Admiral Hyman Rickover who, more than 40 years ago, wisely said that there should always be government-owned shipyards to provide a yardstick by which to restrain the high prices and cost overruns being charged by private ship buildings manufacturing the Navy’s ships. That means, in this oil price context, that the government should own and operate some refineries for the armed forces. Any excess capacity could loosen the market with gasoline and heating oil when the corporate interests maneuver tight supplies for which they get immediately rewarded with cold cash.
Were Obama to direct some of his bully pulpit heat on those members of Congress who are marinated in oil, he might find more support from Capitol Hill for all these initiatives.
So call the switchboard at the White House comment line (202-456-1111) and tell the president that you are fed up and determined to drive less, carpool and walk more where possible, but that he, the president, must be more aggressive in taking on the staggeringly profitable and tax-favored big oil companies.
The Russian oil producer Lukoil has turned down an offer from the Iraqi government to replace Exxon Mobil at the West Qurna-1 field in Iraq.
The development of a large-scale project such as West Qurna 1 would bring additional risks to the company, which is already developing the West Qurna 2 project in Iraq, which requires up to $5bn investment, said Andrey Kuzyaev, head of Lukoil Overseas.
Earlier this year Baghdad considered inviting Russia’s Lukoil and Gazprom Neft – both already operating a number of projects in the country, instead of Exxon Mobil to develop the West Qurna-1. Iraqi authorities were angered by ExxonMobil’s deal signed with the Kurdistan regional government , sources in the industry told RT.
In 2010 Exxon and the semi-autonomous Kurdistan regional government signed a number of deals to develop six blocks in West Qurna without Baghdad’s approval. Outraged by the move the Iraqi authorities threatened the American company with sanctions.
Later ExxonMobil told the Iraqi government it wants to give up the $50 billion project of West Qurna-1. Iraq expects Exxon to complete the sale of its shares in West Qurna-1 by the end of the year.
Meanwhile CNPC unit Petrochina and several other companies such as British BP and Italy’s ENI have been reportedly negotiating for Exxon’s 60% stake in order to develop West Qurna-1 in partnership with Royal Dutch Shell, according to Iraqi sources
Currently Lukoil holds a dominant 75% stake in the West Qurna-2 oil field. It is developing the oil deposits in partnership with Iraqi state-run North Oil Company since Norway’s Statoil left the project.
The West Qurna field is believed to hold about 43 billion barrels, making it the second largest oil field in the world after Ghawar in Saudi Arabia.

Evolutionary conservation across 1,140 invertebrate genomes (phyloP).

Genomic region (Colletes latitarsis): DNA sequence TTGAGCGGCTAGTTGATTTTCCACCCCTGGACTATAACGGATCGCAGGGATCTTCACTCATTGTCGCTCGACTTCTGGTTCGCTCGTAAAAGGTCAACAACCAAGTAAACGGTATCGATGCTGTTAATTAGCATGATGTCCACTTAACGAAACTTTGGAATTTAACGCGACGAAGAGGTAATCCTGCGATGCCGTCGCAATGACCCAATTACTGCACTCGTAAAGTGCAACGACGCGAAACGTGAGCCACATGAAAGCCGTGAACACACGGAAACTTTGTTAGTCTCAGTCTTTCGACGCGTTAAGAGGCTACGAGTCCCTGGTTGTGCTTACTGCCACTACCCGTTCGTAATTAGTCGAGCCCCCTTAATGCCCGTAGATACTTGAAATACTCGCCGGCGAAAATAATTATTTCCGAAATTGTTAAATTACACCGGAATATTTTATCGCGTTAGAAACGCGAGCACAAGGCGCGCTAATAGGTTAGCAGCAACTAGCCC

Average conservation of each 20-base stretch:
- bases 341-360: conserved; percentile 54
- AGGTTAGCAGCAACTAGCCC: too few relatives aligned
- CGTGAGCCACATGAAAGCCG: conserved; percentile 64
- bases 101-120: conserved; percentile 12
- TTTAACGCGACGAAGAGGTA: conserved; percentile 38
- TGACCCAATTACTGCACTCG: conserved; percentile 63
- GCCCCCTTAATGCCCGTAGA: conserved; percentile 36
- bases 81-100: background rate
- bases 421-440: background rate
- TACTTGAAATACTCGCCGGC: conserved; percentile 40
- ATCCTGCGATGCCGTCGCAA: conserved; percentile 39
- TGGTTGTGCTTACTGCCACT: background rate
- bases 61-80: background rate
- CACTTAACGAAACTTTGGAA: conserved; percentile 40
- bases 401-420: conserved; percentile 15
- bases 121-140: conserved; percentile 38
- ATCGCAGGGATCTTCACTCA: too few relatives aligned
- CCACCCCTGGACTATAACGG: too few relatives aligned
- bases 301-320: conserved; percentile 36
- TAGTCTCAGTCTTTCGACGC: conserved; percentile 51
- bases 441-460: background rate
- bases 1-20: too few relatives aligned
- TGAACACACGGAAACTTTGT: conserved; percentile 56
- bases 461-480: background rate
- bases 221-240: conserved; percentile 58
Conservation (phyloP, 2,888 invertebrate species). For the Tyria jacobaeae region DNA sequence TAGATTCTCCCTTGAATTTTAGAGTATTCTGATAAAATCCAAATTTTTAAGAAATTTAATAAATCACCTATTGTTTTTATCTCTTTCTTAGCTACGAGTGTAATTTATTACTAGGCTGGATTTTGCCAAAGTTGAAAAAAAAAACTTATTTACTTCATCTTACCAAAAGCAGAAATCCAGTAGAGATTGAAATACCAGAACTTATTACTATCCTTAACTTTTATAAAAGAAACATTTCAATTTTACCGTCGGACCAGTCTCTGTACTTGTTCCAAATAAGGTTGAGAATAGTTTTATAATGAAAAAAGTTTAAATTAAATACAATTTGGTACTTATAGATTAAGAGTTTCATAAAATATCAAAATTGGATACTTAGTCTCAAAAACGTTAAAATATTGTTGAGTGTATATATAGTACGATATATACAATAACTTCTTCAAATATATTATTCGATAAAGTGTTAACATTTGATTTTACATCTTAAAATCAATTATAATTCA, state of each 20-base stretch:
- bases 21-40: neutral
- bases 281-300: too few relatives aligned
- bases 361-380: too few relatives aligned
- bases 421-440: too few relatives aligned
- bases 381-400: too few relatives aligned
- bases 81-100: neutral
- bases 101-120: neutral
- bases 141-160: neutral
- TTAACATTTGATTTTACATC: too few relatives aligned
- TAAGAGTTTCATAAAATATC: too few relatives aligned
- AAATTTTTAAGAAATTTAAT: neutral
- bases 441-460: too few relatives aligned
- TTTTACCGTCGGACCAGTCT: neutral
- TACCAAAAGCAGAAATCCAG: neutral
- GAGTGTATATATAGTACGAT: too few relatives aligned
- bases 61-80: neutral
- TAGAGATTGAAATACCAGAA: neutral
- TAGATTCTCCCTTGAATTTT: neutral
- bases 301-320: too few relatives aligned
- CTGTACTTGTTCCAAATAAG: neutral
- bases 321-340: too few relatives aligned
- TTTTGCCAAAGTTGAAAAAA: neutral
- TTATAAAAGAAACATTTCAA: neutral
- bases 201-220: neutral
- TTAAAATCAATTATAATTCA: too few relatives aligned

Venezuela’s opposition accused the government on Wednesday of turning a blind eye to neighbouring Guyana’s oil exploration in a border region claimed by Venezuela, potentially inflaming a territorial dispute that dates back more than a century.
The conflict was stirred up in recent days by local media reports that Exxon Mobil Corp, in partnership with Royal Dutch Shell, is exploring for crude off the coast of the disputed Essequibo region.
The two South American neighbours squabbled over the area, which is the size of the US State of Georgia, for much of the 20th century. Venezuela calls it a “reclamation zone,” but in practice it functions as Guyanese territory.
”(We) firmly reject the concessions granted by the Guyana government in Venezuela’s Atlantic waters,“ the opposition’s Democratic Unity coalition said in a statement, slamming the government’s stance as ”weak“.
”In the face of the activation of the concessions in the area, the government of President Hugo Chavez should address the issue immediately.“
An Exxon spokesman said in an email it and Shell ”have had an active exploration license offshore Guyana for several years, and we have obtained multiple seismic data sets in the area.”
Oil companies have shown growing interest in the north-eastern shoulder of South America, with industry experts describing a recent discovery off nearby French Guyana as a game-changer for the region’s energy prospects. Local media reported that Guyana halted exploration of the offshore block called Stabroek in 2000 following a protest by Venezuela.
The dispute over the region known as the Essequibo resurfaced last year when Guyana asked the United Nations to extend its continental shelf – the area where countries control ocean resources – toward a region where Venezuela has granted natural gas concessions.
The much smaller and poorer Guyana still relies on imports for its energy needs and has invited companies including Spain’s Repsol to drill for oil in other offshore areas not affected by the dispute.
The Essequibo, an area of rolling savannah and isolated jungle, shows little sign of Venezuelan presence. Many Guyanese see it as a crucial to their economic future due to its reserves of minerals including gold, diamonds and bauxite.
Chavez has taken a conciliatory stance in the dispute, striking up a friendship with former Guyanese President Bharrat Jagdeo and selling fuel to Guyana on advantageous terms under the Petrocaribe energy initiative.